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How Mindful Photography Can Improve Your Well Being

A mind has been tamed when it can live consistently in the present. How do we get there? How do we quiet the inner chatter so that we can concentrate more easily?

Mindful Photography might be a way to go!

Mindfulness and being in the Present Moment

By developing present-moment awareness, we may appreciate each moment, slow down the passage of time, and reconnect with the basic wonder of life.

Presence can change the quality of being, transform the quality of your time, lead to great creative flow, enhance your relationships and increase productivity.

By being in the present moment, we can get in touch with the fundamental wonder of being alive, and even the most ordinary moments become extraordinary.

Your mind might rob you of time

You've for sure caught yourself waiting for the weekend, or that special event, not wanting for something to be over and so on. Your thoughts are either in the future or in the past. This way of thinking allows your mind to steal your time.

Become present by practicing mindful photography

Mindful photography is a form of active meditation, it opens one to the world and becomes a tool for learning, self-reflection and the possibility to share what you have seen, felt and learned. The mindful photographer starts to see things and the world differently, starts to see what was kept hidden from his awareness.

Mindfulness is the human ability to be fully present, deliberately and without judging the experience.

Mindfulness has found great results in research

According to studies, practicing mindfulness may have a variety of health benefits, including the ability to manage discomfort, strengthen your immune system, break free from bad habits and addictions, sleep better, lower blood pressure, and even alter the shape and function of your brain.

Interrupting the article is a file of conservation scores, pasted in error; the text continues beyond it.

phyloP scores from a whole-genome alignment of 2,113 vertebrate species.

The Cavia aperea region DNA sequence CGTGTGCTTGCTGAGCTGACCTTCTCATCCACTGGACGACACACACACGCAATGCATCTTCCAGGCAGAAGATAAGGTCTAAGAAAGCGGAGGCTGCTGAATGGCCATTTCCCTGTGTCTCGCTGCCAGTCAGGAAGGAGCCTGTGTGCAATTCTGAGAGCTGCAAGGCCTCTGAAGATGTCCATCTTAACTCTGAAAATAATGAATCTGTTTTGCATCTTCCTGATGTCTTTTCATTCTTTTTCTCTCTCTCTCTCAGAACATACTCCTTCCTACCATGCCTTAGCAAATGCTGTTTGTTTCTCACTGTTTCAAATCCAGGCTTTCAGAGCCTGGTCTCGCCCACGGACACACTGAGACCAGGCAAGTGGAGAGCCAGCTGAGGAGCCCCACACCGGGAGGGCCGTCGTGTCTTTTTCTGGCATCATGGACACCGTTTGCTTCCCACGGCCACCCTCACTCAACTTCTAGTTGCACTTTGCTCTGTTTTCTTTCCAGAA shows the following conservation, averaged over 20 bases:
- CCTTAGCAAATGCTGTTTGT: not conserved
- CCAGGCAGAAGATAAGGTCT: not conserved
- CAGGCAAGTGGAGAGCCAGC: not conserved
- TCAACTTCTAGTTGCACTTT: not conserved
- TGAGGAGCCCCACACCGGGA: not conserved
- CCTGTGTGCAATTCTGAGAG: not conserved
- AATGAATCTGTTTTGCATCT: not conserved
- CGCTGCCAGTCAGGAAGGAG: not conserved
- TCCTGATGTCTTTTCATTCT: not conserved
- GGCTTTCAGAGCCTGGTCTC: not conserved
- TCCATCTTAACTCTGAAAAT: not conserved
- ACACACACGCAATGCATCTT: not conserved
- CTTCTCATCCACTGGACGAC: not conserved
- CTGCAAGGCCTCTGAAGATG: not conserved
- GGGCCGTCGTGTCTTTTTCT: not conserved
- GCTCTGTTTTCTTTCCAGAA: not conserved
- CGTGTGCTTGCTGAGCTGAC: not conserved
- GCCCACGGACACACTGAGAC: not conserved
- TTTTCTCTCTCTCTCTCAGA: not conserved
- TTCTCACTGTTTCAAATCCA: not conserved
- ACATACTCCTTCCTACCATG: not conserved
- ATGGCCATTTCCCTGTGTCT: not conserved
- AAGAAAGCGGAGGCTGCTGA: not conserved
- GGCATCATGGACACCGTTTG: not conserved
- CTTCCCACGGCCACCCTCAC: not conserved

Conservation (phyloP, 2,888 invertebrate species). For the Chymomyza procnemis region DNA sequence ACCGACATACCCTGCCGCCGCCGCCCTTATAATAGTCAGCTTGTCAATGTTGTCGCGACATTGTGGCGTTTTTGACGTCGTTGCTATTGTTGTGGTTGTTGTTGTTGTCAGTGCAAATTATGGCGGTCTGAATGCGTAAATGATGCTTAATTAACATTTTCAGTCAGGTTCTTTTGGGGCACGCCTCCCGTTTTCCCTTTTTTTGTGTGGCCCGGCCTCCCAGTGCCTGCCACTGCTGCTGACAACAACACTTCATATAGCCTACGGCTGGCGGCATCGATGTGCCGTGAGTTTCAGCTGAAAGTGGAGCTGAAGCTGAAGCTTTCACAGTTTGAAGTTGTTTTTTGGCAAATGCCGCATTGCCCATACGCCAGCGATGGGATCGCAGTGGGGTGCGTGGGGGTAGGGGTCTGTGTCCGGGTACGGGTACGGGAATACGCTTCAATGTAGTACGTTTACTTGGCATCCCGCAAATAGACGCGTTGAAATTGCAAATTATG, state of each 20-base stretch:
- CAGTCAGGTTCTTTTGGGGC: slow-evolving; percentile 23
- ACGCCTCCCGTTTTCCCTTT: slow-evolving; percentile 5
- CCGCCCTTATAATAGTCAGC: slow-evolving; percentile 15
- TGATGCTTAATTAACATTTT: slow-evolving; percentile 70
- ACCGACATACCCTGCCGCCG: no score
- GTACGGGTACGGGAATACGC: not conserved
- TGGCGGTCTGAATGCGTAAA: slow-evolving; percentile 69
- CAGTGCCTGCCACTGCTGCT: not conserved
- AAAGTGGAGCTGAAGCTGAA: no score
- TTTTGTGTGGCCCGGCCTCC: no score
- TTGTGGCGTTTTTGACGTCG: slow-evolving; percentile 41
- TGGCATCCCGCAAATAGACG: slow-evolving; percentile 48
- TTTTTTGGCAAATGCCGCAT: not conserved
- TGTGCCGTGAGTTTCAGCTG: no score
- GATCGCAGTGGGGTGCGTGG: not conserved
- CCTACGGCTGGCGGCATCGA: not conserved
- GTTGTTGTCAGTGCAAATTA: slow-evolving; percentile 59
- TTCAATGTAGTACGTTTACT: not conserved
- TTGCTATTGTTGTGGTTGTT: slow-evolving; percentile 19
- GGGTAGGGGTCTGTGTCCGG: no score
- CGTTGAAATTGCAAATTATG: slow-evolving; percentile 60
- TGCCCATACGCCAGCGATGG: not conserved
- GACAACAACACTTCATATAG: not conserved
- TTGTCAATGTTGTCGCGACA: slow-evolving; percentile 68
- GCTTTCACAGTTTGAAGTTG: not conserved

Other benefits of practicing Mindfulness

  • Increased calm and relaxation

  • Increased self-confidence and self-acceptance

  • Higher levels of energy in the body

  • Enthusiasm for being alive

  • Reduces stress, depression, anxiety, chronic pain

  • Helps to break bad habits and thought patterns

  • Increased self-compassion and compassion for others

Taking pictures happens within the fabric of the ongoing moment

When photographers take their cameras out into the world, they strive to maintain a basic attentiveness in the present moment, see the overlooked, and translate that seeing into a compelling photograph through mindfulness. A joyful state of pure awareness arises.

The mindful photographer needs to slow down. No drive-by shooting. No distractions. Fully dedicate some time to the act of taking pictures. Don't rush, find your own rhythm. Most importantly: follow your intuition.

When our thoughts wander around past events or worries about the future, we tend to get trapped in negative emotions and become anxious. When we engage in the present moment through mindfulness we experience more calm, ease and peace.

Three practices you can adopt today to become a mindful photographer

  • Mindful walk with (phone)camera

Head out for a walk around your home. Your camera is your walking companion. Get yourself in the beginners mind, like you see everything for the first time, almost like being in a new neighborhood. What do you see? What details capture your attention? What smells do you smell? What's the weather like? How does it make you feel? Walk slowly and mindfully. Take your time. Intuitively take photos along the way.

  • Mindful walk without (phone)camera

Repeat the walk, this time without your camera. What changes do you notice? How does your awareness change? Are there elements you now notice that you didn't before? Use your sight as a camera, take pictures in your head!

  • Cover your view-finder/ turn down the luminosity of your screen

This practice focuses on your feelings in the moment. Normally you would take your camera and frame the subject/scenery you'd like to photograph. This time you take the photos without seeing what you frame. You trust your intuition and sense of orientation. How does this feel to you? Not having full control over the outcome? How are the outcomes different from what you would have seen if you had been looking through the camera?

Reflect upon your experiences and keep a journal. Notice the changes that might occur after some weeks into the practice. What did change? How did the practice improve your life? I'll be happy to read about your story in the comment section.


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